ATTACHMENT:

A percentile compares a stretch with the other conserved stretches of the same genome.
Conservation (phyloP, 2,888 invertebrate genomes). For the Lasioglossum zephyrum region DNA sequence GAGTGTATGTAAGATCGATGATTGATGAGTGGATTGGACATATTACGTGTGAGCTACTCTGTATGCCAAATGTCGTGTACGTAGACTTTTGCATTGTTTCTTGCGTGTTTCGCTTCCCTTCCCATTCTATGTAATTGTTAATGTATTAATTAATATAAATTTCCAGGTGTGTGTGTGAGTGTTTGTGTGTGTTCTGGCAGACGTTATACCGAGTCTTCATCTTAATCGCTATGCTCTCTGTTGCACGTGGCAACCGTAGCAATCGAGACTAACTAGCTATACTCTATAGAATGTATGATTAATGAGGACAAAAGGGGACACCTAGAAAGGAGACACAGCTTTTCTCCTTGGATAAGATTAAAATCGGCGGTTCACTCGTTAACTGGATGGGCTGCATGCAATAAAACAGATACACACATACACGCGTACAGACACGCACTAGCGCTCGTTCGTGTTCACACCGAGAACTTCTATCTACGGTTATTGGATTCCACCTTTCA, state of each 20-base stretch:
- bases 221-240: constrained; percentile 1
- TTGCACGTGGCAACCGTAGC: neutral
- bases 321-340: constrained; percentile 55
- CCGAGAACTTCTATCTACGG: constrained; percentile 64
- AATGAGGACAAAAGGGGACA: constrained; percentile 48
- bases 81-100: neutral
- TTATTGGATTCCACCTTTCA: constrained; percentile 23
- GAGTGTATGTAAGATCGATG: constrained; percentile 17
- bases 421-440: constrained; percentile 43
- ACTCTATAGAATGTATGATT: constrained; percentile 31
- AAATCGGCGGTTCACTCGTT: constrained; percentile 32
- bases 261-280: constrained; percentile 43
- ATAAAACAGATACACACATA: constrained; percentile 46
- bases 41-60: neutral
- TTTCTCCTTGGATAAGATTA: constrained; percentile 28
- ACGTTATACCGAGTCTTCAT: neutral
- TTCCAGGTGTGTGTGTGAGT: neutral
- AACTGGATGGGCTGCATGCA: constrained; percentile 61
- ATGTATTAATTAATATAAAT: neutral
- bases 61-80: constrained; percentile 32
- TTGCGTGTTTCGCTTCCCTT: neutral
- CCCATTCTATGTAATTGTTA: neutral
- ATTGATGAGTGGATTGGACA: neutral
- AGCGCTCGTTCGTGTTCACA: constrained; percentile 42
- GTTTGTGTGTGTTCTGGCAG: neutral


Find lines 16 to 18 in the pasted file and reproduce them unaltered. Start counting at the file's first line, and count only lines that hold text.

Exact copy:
- bases 41-60: neutral
- TTTCTCCTTGGATAAGATTA: constrained; percentile 28
- ACGTTATACCGAGTCTTCAT: neutral